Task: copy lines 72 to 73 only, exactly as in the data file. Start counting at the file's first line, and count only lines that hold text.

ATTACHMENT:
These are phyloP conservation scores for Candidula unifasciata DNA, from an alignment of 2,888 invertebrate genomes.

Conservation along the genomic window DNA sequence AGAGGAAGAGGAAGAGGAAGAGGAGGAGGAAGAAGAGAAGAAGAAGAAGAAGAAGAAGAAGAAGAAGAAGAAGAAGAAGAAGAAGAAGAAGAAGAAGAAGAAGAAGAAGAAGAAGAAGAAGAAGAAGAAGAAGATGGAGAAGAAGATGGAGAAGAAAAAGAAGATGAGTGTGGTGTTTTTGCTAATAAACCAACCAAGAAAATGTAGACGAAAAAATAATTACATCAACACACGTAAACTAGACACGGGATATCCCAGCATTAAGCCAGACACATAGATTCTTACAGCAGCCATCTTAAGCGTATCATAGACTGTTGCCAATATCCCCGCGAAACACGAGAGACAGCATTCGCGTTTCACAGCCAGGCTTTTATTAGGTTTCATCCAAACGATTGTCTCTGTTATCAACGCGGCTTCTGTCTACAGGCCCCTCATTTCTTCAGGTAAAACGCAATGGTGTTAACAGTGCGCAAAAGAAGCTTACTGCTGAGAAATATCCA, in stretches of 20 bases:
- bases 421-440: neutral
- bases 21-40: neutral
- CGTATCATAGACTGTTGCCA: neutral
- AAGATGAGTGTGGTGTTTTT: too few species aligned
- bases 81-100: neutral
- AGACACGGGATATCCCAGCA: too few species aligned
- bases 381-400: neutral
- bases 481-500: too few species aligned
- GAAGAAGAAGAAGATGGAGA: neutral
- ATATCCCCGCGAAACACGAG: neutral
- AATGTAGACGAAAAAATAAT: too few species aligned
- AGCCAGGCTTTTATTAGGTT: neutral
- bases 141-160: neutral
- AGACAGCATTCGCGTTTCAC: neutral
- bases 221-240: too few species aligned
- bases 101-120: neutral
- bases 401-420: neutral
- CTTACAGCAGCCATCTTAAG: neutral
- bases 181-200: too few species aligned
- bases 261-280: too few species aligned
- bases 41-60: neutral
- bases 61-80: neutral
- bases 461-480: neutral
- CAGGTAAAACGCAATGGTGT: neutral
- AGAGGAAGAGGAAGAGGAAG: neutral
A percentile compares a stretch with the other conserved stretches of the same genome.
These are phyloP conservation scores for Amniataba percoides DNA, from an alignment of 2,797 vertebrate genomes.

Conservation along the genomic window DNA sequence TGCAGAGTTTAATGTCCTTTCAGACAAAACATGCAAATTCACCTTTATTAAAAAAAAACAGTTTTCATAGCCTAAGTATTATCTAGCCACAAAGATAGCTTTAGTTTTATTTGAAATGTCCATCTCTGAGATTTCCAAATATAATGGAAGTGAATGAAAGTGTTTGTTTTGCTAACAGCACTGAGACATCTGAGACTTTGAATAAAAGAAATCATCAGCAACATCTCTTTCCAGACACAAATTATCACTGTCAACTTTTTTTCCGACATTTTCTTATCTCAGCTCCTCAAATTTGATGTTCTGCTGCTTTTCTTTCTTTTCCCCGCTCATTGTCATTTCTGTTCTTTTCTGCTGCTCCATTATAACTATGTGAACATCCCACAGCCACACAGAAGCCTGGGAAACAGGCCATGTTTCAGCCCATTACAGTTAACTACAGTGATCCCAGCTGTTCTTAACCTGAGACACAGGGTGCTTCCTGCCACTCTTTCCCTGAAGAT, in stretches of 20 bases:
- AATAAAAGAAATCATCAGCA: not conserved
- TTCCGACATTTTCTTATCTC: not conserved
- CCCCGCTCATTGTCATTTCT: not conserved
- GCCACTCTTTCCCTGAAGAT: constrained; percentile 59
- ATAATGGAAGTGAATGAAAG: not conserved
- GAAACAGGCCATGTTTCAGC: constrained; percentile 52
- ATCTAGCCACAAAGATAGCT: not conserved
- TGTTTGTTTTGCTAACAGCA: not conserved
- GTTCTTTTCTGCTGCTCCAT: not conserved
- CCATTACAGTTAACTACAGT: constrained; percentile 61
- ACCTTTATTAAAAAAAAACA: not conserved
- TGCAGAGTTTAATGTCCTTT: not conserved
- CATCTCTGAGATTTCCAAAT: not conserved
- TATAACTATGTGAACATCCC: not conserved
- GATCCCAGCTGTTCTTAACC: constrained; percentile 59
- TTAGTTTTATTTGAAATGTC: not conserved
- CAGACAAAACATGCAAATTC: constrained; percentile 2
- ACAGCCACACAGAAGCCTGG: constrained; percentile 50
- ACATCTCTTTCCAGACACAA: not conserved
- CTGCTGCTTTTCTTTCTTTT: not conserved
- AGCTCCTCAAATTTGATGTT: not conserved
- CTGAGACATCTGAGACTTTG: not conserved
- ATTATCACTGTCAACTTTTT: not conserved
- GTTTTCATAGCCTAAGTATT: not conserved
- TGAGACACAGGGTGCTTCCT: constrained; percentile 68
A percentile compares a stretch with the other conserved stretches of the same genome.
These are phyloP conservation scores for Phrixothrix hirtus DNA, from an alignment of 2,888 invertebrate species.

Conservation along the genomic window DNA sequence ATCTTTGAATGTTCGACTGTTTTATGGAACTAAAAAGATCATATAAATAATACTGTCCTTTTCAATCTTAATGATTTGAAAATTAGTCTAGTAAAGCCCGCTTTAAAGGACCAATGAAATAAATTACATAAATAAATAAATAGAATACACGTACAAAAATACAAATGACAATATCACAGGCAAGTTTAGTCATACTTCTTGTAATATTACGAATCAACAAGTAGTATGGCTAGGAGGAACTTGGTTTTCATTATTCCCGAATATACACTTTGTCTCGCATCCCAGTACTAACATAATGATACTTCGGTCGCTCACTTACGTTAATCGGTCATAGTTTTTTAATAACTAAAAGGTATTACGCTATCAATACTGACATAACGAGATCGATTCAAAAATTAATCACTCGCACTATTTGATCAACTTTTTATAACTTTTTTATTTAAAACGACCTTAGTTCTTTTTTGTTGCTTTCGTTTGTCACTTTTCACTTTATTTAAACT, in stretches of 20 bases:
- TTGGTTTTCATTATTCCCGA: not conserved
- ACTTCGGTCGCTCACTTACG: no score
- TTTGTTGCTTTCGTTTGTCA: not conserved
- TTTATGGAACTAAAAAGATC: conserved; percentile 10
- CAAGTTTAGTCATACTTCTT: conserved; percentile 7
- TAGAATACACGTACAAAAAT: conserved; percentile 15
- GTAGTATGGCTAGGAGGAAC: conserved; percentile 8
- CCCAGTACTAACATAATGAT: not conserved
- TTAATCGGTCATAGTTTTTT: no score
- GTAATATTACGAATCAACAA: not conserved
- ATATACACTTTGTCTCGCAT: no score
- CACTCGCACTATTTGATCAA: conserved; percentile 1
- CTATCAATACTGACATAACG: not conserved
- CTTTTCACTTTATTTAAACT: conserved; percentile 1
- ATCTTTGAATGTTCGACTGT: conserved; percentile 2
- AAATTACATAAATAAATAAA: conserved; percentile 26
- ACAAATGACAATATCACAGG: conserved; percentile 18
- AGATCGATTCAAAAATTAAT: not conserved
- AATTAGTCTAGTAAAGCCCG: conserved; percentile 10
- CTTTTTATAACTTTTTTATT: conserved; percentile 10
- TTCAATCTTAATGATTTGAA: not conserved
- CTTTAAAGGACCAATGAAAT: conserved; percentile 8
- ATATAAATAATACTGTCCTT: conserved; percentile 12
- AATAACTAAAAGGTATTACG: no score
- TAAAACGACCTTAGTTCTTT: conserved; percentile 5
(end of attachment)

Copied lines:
- CTTTTCACTTTATTTAAACT: conserved; percentile 1
- ATCTTTGAATGTTCGACTGT: conserved; percentile 2